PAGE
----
Also see A Trip to Broadway Racetrack  Link

Thursday, February 20, 2014

Knoxville Civil War Fortifications

View of Fort Sanders and UT from across the river                                        

Fort Sanders and College

View of downtown Knoxville

This picture includes downtown and the fortifications that were East of town.


East Fortifications

View Knoxville Civil War Fortifications in a larger map

Saturday, February 8, 2014

Winter Market

I had a chance to visit the Winter Market this morning.  The best thing about the market was that their was quite a crowd.  It was great to see so many people out on a cold, cloudy winter morning.  The worst thing about the market was that is was so crowded that it was difficult to make your way through the crowd to even get to the vendors.

Food Trucks

Southern Railroad Station Main Building

Freight Depot

Sunday, February 2, 2014

Neither rain, nor sleet...a look a Knox County post offices


"On July 26, 1775, members of the Second Continental Congress, meeting in Philadelphia, agreed
That a postmaster General be appointed for the United Colonies, who shall hold his office at Philada, and shall be allowed a salary of 1000 dollars per an: for himself, and 340 dollars per an: for a secretary and Comptroller, with power to appoint such, and so many deputies as to him may seem proper and necessary.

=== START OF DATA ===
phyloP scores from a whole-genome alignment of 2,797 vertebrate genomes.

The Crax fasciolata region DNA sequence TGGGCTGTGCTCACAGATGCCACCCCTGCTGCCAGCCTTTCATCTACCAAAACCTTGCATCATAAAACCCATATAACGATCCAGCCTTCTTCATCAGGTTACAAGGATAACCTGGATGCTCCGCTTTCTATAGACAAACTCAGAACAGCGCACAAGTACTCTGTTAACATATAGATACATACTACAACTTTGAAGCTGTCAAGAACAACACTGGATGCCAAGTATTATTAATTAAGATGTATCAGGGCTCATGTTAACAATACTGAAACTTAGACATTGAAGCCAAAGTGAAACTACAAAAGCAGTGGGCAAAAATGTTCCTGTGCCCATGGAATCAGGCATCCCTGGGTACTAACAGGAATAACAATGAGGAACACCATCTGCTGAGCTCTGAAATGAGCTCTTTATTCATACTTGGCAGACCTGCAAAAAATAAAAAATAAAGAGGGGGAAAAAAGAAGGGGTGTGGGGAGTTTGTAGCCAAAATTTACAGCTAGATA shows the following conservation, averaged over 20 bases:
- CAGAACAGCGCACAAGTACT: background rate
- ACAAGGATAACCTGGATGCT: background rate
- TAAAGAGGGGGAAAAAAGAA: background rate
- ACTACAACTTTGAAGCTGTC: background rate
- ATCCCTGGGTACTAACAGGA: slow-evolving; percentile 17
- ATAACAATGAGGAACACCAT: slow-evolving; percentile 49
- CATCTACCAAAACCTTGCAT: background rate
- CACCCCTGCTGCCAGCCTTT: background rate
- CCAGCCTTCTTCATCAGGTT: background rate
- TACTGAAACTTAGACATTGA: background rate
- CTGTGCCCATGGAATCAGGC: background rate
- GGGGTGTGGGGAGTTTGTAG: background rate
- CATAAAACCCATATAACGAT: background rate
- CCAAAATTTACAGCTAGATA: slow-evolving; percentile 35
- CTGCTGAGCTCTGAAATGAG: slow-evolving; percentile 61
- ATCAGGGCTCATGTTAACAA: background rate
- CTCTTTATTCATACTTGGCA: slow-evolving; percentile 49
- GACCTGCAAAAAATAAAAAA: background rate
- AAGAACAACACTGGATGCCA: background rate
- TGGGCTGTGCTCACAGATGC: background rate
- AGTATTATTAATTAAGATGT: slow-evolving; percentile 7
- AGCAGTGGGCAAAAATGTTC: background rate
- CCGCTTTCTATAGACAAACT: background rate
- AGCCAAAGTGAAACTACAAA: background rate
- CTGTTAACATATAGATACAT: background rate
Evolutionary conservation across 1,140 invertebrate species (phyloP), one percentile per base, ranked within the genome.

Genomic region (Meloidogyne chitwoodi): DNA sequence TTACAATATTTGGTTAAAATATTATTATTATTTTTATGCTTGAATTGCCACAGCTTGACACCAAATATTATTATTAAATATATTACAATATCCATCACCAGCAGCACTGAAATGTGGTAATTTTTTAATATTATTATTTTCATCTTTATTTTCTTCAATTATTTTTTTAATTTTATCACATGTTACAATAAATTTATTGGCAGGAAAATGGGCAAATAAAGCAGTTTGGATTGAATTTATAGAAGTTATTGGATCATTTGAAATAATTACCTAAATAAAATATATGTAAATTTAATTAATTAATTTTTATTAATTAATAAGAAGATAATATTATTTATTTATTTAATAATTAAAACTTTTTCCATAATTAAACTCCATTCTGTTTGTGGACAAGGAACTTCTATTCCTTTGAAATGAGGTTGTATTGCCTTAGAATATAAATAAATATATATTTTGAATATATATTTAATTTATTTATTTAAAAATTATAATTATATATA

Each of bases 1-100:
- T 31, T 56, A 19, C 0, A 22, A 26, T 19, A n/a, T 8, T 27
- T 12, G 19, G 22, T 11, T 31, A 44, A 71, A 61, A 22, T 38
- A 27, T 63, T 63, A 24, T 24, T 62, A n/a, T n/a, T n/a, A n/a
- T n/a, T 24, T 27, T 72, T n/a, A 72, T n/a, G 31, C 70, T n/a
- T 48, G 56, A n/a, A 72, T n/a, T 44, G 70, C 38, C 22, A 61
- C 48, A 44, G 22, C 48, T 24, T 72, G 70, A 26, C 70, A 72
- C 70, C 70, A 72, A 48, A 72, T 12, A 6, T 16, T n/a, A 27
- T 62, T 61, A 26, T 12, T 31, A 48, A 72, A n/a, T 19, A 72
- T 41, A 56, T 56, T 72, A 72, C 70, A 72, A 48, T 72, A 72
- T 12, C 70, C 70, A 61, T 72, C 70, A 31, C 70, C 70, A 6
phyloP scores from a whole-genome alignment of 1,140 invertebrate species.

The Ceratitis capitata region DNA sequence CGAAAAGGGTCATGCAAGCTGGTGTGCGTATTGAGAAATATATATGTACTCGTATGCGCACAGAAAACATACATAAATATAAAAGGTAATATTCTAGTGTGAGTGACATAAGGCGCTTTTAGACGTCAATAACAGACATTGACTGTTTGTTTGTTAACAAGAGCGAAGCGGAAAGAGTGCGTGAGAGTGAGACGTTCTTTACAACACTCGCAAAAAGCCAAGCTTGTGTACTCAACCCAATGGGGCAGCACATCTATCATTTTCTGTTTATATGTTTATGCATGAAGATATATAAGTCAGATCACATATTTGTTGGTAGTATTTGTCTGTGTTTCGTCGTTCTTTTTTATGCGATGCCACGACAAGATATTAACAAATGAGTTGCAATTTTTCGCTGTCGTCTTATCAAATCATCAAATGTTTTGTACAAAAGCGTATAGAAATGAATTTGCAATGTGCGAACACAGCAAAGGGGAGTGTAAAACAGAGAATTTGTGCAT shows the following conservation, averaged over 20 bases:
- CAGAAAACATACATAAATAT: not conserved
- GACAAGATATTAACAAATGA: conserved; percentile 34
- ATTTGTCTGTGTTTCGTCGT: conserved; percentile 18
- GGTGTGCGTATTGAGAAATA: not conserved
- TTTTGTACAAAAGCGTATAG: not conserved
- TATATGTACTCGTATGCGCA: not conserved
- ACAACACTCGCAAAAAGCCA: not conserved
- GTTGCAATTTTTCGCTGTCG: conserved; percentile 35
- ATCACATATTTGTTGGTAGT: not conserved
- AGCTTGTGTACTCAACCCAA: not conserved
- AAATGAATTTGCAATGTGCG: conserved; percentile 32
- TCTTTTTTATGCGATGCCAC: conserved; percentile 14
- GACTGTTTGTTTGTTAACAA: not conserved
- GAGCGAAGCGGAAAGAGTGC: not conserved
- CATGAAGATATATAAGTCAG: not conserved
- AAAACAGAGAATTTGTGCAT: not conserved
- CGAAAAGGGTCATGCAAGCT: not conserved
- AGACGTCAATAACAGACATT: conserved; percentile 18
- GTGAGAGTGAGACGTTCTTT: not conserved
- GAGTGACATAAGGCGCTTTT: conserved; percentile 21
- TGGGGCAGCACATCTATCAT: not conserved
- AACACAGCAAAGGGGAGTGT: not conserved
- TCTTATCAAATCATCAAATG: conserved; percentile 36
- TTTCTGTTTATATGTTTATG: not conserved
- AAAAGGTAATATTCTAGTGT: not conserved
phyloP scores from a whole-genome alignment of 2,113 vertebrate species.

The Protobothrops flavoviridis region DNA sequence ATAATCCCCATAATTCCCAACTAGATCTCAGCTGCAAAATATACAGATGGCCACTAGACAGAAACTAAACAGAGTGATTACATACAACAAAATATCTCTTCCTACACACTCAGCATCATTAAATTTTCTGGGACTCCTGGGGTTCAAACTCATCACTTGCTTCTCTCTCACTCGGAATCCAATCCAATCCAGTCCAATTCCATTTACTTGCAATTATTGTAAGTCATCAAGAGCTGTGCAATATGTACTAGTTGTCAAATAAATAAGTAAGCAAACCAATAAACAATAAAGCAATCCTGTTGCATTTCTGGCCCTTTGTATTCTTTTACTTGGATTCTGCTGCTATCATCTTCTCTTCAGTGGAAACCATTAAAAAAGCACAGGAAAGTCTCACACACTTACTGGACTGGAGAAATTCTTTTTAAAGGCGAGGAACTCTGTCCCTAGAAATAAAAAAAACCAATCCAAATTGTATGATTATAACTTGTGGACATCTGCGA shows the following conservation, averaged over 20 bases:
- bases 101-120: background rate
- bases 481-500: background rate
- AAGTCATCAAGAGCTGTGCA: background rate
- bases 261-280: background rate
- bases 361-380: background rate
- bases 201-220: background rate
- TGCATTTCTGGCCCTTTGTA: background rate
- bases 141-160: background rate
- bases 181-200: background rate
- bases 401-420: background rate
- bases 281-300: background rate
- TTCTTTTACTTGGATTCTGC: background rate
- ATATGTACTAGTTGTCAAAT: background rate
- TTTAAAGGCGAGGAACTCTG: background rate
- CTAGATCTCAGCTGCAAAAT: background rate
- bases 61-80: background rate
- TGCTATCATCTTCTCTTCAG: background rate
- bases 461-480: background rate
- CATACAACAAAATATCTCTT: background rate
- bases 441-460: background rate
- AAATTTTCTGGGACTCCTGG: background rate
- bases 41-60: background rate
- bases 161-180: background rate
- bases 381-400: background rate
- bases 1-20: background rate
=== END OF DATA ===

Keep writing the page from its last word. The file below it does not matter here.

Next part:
That a line of posts be appointed under the direction of the Postmaster general, from Falmouth in New England to Savannah in Georgia, with as many cross posts as he shall think fit.1
This simple statement signaled the birth of the Post Office Department, the predecessor of the United States Postal Service and the second oldest federal department or agency of the United States of America." Source

Knox County Post Offices 1846: Beaver Ridge, Church Grove, Gap Creek, Knoxville, Loveville, Mecklenberg, Raccoon Valley, Woodburne

Knox County Post Offices 1851:  Academia, Beaver Ridge, Campbell's Station, Church Grove, Flint Gap, Gap Creek, Knoxville,  Mecklenburgh, Racoon Valley, Woodbourne

Knox County Post Offices in 1876: Asbury, Ball Camp, Beaver Ridge, Bull Run, Campbell's Station, Church Grove, Concord, Cooper, Ebenezer, Gap Creek, Graveston, Hall's Cross Roads, High Point, Knoxville, Letsinger, McMillan, Powell's Station, Riverdale, Roseberry, Spring Grove, Thornburgh, Thorn Grove, Twinville

Today: Burlington, Cedar Bluff Post Office, Corryton, Downtown, Halls Station, Heiskell, Farragut, Fountain City, North Knoxville, Norwood, Mascot, Powell, South Knoxville, Knoxville, Knoxville Main Office, West Knoxville